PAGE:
(b. 1483, Urbino, d. 1520, Roma)
Pope Leo X with Cardinals Giulio de' Medici and Luigi de' Rossi1518-19
Oil on wood, 154 x 119 cm
Galleria degli Uffizi, Florence
One of Raphael's greatest masterpieces, possibly the only work he executed without help during his last years, is the Portrait of Pope Leo X and Cardinals Luigi de' Rossi and Giulio de' Medici (later to become Pope Clement VII), both relatives of the Pope.
This group portrait (which created a sensation, notwithstanding the existence of precedents) is focused on the central figure of the Pope. The two Cardinals, Luigi de' Rossi on Leo's right and Giulio de' Medici on his left, act as a royal escort. An illuminated prayer book lies open on the table in front of Pope Leo. On the same table rests a finely carved bell. Both objects undoubtedly reveal the exquisite tastes of the Pope who was an active patron of the arts.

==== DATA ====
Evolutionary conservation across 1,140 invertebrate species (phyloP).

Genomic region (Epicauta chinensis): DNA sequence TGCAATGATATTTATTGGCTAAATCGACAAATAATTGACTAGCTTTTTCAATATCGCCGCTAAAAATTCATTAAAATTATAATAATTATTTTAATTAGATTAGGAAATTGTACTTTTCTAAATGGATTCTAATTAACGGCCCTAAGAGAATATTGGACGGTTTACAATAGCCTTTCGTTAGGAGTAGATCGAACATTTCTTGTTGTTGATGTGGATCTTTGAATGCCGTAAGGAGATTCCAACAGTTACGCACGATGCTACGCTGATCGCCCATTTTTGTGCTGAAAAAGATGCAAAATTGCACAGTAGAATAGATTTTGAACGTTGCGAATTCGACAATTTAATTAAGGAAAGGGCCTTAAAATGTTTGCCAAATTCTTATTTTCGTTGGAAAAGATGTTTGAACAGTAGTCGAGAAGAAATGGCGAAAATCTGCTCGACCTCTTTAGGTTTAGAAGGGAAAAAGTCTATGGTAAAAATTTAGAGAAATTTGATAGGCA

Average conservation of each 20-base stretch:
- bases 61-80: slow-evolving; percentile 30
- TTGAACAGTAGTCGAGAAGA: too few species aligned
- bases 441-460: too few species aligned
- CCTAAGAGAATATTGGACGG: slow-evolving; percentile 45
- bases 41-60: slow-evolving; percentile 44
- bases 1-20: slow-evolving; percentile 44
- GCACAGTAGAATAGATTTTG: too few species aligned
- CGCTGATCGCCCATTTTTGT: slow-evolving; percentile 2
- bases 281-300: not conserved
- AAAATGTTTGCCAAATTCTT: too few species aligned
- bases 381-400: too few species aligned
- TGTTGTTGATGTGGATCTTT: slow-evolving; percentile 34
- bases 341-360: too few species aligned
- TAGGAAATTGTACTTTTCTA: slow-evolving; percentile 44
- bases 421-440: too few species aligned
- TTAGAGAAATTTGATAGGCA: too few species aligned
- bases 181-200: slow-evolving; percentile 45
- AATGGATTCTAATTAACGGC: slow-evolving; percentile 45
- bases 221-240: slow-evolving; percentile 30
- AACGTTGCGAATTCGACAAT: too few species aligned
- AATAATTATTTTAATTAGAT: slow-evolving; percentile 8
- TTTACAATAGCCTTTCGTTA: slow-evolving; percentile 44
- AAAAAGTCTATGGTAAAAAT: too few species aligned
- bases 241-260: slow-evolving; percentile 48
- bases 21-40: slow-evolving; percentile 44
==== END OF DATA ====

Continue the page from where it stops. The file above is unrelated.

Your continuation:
Perhaps those who connect Raphael's name only with beautiful Madonnas and idealized figures from the classical world may even be surprised to see this portrait. There is nothing idealized in the slightly puffed head of the near-sighted Pope, who has just examined an old manuscript (somewhat similar in style and period to the Queen Mary's Psalter). The velvets and damasks in their various rich tones add to the atmosphere of pomp and power, but one can well imagine that these men are not at ease. These were troubled times, for at the very period when this portrait was painted Luther had attacked the Pope for the way he raised money for the new St Peter's. It so happens that it was Raphael himself whom Leo X had put in charge of this building enterprise after Bramante had died in 1514, and thus he had also become an architect, designing churches, villas and palaces and studying the ruins of ancient Rome.
The uniform tone of colour, expressed in various red nuances; the quiet atmosphere, alluding to the power of the Pope and the splendour of his court; and the compositional harmony, make this portrait one of the most admired and significant works of Raphael.